|About this Recording
8.111402 - MCCORMACK, John: McCormack Edition, Vol. 11: Victor Talking Machine Company Recordings / Gramophone Company Ltd. Recordings (1924)
John McCormack (1884–1945)
John McCormack has often been described as the most versatile of singers, and the present set of his final acoustic recordings amply illustrates this singular fact. His Mozart singing was legendary [his definitive Il mio tesoro from Don Giovanni may be found on Naxos 8.111316], and thanks to his diligence and continued study, German Lieder became a constantly evolving part of his repertoire. He was also a master of the modern art song, and, not surprisingly, he was a peerless interpreter of Irish music.
John McCormack was born in Athlone, Ireland, on 14 June l884. He was nearly twenty when he arrived in Dublin, supposedly to study for a civil service examination. Instead, he found himself drawn to singing, and by the time he joined the choir of the city’s Roman Catholic cathedral, all thoughts of a civil service job had faded; music would be his true calling. Private singing lessons with Vincent O’Brien, the choir’s talented director, followed, and it was not long before the Dublin maestro decided to enter the young man for the upcoming Feis Ceoil competition, an important local musical event. When the nineteen-year-old tenor won the gold medal at that l903 Feis, the direction of his career was confirmed. Serious preparation for that career began in l905 when McCormack travelled to Milan to study with Vincenzo Sabatini (the father of the romance novelist, Rafael Sabatini). The young Irishman was an eager student, and by the end of 1905 McCormack convinced his teacher that he was ready for a debut in opera. Some observers of McCormack’s career—notable among them Walter Legge—felt that this period of study was all too brief, but the debut did take place early the following year: 13 January 1906 witnessed McCormack’s first appearance in opera. The place was Savona, a small town on the Gulf of Genoa; the opera was Mascagni’s L’amico Fritz, and the twenty-two year old McCormack was supposed to play the part of a bachelor twice his age. It would always be true with this opera singer that the discomfort he felt in costume and on stage would never completely disappear.
Clearly, the singer’s goal was an operatic career in Italy, but important auditions—most notably at La Scala—showed him how difficult that would be. McCormack’s Hibernian intonation, lighter and more removed from the weightier sound Italians always preferred, worked against him; it was not long before he decided that London would provide him with more opportunities. His chief hope was Covent Garden, but several attempts to gain a foothold there only repeated his Italian experiences. It took the direct intervention of a wealthy patron of the arts, Sir John Murray Scott, to arrange for his London opera debut, which took place on 15 October l907. The role was Turridu in Cavalleria rusticana, a part just as inappropriate as his debut role in L’amico Fritz. At twenty-three, McCormack was the youngest principal tenor ever to sing at Covent Garden. The critics were kind, but because their praise was so clearly muted, the singer knew there was more work to do. What followed was a two-year period of intense study, time that included close observation of other singers at Covent Garden. After reviewing the recordings made by the tenor between 1907 and 1909, one English observer judged this vocal maturation to be the greatest artistic leap in the history of the gramophone.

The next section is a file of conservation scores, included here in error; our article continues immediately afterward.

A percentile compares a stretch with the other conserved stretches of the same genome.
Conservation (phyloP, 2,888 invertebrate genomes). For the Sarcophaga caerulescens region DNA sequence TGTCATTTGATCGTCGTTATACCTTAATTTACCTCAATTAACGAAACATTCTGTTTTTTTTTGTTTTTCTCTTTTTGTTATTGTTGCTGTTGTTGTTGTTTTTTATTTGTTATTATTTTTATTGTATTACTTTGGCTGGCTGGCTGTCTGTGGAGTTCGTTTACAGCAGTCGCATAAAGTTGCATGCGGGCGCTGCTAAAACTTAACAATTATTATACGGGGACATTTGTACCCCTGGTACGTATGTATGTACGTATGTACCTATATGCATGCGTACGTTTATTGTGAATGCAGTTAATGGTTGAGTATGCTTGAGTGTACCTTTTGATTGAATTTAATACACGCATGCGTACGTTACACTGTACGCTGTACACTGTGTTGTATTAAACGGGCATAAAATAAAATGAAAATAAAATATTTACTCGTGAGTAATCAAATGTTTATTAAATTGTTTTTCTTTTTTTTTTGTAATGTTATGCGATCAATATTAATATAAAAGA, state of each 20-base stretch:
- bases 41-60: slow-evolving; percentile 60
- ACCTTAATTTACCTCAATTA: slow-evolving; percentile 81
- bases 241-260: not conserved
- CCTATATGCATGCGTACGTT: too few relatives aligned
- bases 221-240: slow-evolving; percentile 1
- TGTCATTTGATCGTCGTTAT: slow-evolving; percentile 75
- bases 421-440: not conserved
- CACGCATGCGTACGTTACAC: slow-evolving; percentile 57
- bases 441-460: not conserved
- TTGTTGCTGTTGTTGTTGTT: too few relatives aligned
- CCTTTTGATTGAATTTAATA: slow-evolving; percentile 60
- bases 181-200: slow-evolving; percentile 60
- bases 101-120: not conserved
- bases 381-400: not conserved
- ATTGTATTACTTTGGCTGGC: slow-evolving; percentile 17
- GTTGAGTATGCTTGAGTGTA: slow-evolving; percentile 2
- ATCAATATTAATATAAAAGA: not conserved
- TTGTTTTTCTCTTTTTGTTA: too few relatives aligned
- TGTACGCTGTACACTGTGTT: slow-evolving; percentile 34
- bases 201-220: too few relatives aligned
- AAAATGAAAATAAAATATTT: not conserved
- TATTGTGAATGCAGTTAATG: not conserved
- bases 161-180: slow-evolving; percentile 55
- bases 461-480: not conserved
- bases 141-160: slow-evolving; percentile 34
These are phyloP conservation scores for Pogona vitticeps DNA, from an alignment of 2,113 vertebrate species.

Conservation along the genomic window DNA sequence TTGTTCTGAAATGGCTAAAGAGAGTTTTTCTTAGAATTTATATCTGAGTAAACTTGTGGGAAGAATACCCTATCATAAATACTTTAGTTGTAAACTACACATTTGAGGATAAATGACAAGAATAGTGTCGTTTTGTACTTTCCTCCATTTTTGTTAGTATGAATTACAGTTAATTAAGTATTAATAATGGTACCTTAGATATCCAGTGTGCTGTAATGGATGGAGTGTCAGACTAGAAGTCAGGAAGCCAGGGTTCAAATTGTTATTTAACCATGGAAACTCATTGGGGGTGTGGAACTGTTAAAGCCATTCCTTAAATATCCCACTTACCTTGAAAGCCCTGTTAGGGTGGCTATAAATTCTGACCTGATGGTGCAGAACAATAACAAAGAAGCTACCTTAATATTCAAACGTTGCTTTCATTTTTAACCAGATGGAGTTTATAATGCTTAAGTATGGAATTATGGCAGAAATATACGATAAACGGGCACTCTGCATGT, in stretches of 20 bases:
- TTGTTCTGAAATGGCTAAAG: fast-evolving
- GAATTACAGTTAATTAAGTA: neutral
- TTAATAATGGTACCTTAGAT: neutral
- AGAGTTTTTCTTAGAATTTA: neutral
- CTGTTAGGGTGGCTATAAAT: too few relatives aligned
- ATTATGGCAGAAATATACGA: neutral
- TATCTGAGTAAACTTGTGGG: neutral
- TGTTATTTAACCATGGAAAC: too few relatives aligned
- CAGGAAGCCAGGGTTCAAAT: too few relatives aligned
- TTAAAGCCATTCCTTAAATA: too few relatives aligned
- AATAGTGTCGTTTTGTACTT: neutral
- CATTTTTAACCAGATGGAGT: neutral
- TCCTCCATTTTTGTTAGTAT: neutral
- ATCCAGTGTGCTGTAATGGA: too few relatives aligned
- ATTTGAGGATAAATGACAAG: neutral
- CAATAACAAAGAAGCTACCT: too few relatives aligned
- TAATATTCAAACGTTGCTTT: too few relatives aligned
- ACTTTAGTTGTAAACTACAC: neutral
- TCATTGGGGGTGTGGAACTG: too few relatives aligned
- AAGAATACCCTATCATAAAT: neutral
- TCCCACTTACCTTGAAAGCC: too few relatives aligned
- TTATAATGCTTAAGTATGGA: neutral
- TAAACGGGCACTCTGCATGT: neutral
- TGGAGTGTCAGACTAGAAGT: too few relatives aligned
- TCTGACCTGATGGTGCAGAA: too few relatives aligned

Almost immediately after his return from Italy, and still waiting for his chance at Covent Garden, McCormack sang numerous concerts in London and in the provinces. At one of these appearances, a London Boosey Ballad Concert in March 1907, his performance of Samuel Liddle’s A Farewell created a sensation [McCormack’s 1912 recording can be heard on Naxos 8.110330]. So great was his success that day that Walter Legge pronounced this concert, rather than his Covent Garden debut eight months later, to be the true beginning of his career in England.
The Boosey Ballad Concert and the Covent Garden debut were prophetic of the twin directions McCormack’s career would soon take. Not long after his November 1909 New York opera debut, as Alfredo in La traviata, he began to divide his work between opera performances and song recitals. His appearances in opera were well received, but when he increased the number of his recitals, public reaction was overwhelming. McCormack quickly realized that if he continued to concentrate on opera, he would always be in competition with tenors of the Caruso and Martinelli variety, but if he chose the concert hall, he could reign supreme. The wisdom of his decision was confirmed by unprecedented professional and financial awards. In 1918 a national music magazine declared him to be “the most popular singer in the world”, an accolade that was accompanied by an income of a million dollars a year. It was during this period that McCormack’s career reached another high water mark: in the course of a single year, he sold more records than Caruso, a feat unheard of during the heyday of the Great Neapolitan. The next time they met, Caruso was quick to congratulate his Irish colleague’s singular feat. As he turned to go, the Italian paused, smiled, and said in a tone not entirely sweet, “But please, Giovanni, not to let it happen again, yes?” Even between artists with genuine admiration for each other, competition is never far away.